Friday 18 June 2021


The Communicating Vessels by Friederike Mayröcker                         $36
The Austrian poet Friederike Mayröcker met Ernst Jandl in 1954, through the experimental Vienna Group of German-language writers and artists. It was an encounter that would alter the course of their lives. Jandl's death in 2000 ended a partnership of nearly half a century. Taking its cue from the Andre Breton's work of the same name, The Communicating Vessels is an intensely personal and unusual book of mourning, comprised of 140 entries spanning the course of a year and exploring everyday life in the immediate aftermath of Jandl's death. The work, appearing in English for the first time, is paired with And I Shook Myself a Beloved, reflecting on a lifetime of shared books and art, impressions and conversations, memories and dreams.
Rejoice Instead: Collected poems by Peter Hooper           $43
New Zealand West Coast poet, novelist, teacher, bookseller and conservationist Peter Hooper (1919-1991) was described by Colin McCahon, who used his poems in a number of art works, as a 'poet of grace and truth'. His voice on behalf of nature and the environment, and clear insight into where our treatment of the environment was heading, has only deepened in its relevance in the 21st century. 
Bird Collector by Alison Glenny            $28
A patchy archive of hallucinatory field notes, dictionary definitions from inside a dream, and diary entries from an alternate history. This collection of strange poems maintains both excitement and melancholy like the two-edged blade of a letter opener.
"Reading Bird Collector is like walking through the rooms of a nineteenth century house, filled with curiosities but also with a deeper sense of buried trauma: both on a personal and an environmental scale. The fragmentary pieces invite the reader to search for a narrative at the same time as they frustrate this desire—much like the appearance and disappearance of ghosts or spirits. Alison Glenny’s writing suggests a literary lineage that includes Gertrude Stein and Anne Carson. There is a mastery of technique and a skilled repurposing of language and text. I am very much in awe of this work." —Airini Beautrais
"I often think of Emily Dickinson when I read Alison Glenny. There are the same provoking gaps and absences, the same particular gaze; and always — to adapt one of Alison Glenny’s own phrases — the steady habit of turning starlight into song." —Bill Manhire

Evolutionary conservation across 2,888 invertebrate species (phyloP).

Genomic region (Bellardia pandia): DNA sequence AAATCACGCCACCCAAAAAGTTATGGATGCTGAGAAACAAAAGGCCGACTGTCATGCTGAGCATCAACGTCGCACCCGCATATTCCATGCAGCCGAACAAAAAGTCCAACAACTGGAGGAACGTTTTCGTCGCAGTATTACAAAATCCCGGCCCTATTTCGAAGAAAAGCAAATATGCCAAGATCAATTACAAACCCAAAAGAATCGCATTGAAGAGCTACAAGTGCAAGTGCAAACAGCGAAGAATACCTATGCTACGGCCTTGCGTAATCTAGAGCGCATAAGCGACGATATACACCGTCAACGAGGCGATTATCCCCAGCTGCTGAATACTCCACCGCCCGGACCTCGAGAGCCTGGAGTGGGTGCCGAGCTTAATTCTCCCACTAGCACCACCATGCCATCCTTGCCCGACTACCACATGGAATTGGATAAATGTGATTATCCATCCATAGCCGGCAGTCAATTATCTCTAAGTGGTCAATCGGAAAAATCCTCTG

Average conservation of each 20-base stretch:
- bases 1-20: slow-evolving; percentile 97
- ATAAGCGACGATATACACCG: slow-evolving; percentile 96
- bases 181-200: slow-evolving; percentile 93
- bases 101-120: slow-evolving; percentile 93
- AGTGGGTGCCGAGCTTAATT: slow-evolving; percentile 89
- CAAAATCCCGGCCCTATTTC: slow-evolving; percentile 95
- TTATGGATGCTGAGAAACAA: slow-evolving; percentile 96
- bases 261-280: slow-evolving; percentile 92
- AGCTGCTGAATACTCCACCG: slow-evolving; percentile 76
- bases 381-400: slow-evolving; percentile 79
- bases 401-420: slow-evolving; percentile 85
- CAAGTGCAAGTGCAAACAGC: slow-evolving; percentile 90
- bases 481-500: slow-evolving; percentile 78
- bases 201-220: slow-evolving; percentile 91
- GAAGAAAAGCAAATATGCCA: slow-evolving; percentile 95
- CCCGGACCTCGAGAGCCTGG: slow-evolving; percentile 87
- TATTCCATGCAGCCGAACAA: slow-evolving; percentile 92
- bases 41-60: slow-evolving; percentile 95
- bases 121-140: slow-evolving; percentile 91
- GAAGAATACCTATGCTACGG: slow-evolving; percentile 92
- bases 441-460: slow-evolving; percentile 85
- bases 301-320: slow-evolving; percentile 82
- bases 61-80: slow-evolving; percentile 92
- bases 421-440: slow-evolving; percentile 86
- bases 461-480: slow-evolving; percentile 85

Mars by Asja Bakić               $37
Mars showcases a series of unique and twisted universes, where every character is tasked with making sense of their strange reality. One woman will be freed from purgatory once she writes the perfect book; another abides in a world devoid of physical contact. With wry prose and skewed humor, an emerging feminist writer explores twenty-first century promises of knowledge, freedom, and power.
"At turns funny, surreal, and grounded in simple language but flung through twisted realities, the stories in this collection are provocative and utterly readable." —The Brooklyn Rail
"This collection of darkly humorous, feminist speculative fiction from the Balkans of sly, uncommon stories by a major talent." —Jeff VanderMeer
Heaven by Mieko Kawakami             $38
The new novel from the author of Breasts and Eggs is told in the voice of a fourteen-year-old student subjected to relentless torment for having a lazy eye. Instead of resisting, the boy suffers in complete resignation. The only person who understands what he is going through is a female classmate who suffers similar treatment at the hands of her tormenters. The young friends meet in secret in the hopes of avoiding any further attention and take solace in each other's company, completely unaware that their relationship has not gone unnoticed by their bullies.

Ice by Anna Kavan          $28
In a land devastated by war, a nameless narrator pursues an elusive white-haired woman in the clutches of a government official known only as 'The Warden'. Neither will giver her up, but a freak ecological apocalypse is indifferent to their rival claims. As a terrifying wall of ice continues its incursion, freezing everything in its path, it seems that only the white-haired woman is truly resigned to the fate of the world. Ice is hailed as classic of science fiction and a definitive work of the slipstream genre.

Francis Bacon: Revelations by Mark Stevens and Annalyn Swan         $70
The first biography of this important artist for 25 years.

Do Not Erase: Mathematicians and their chalkboards by Jessica Wynne            $65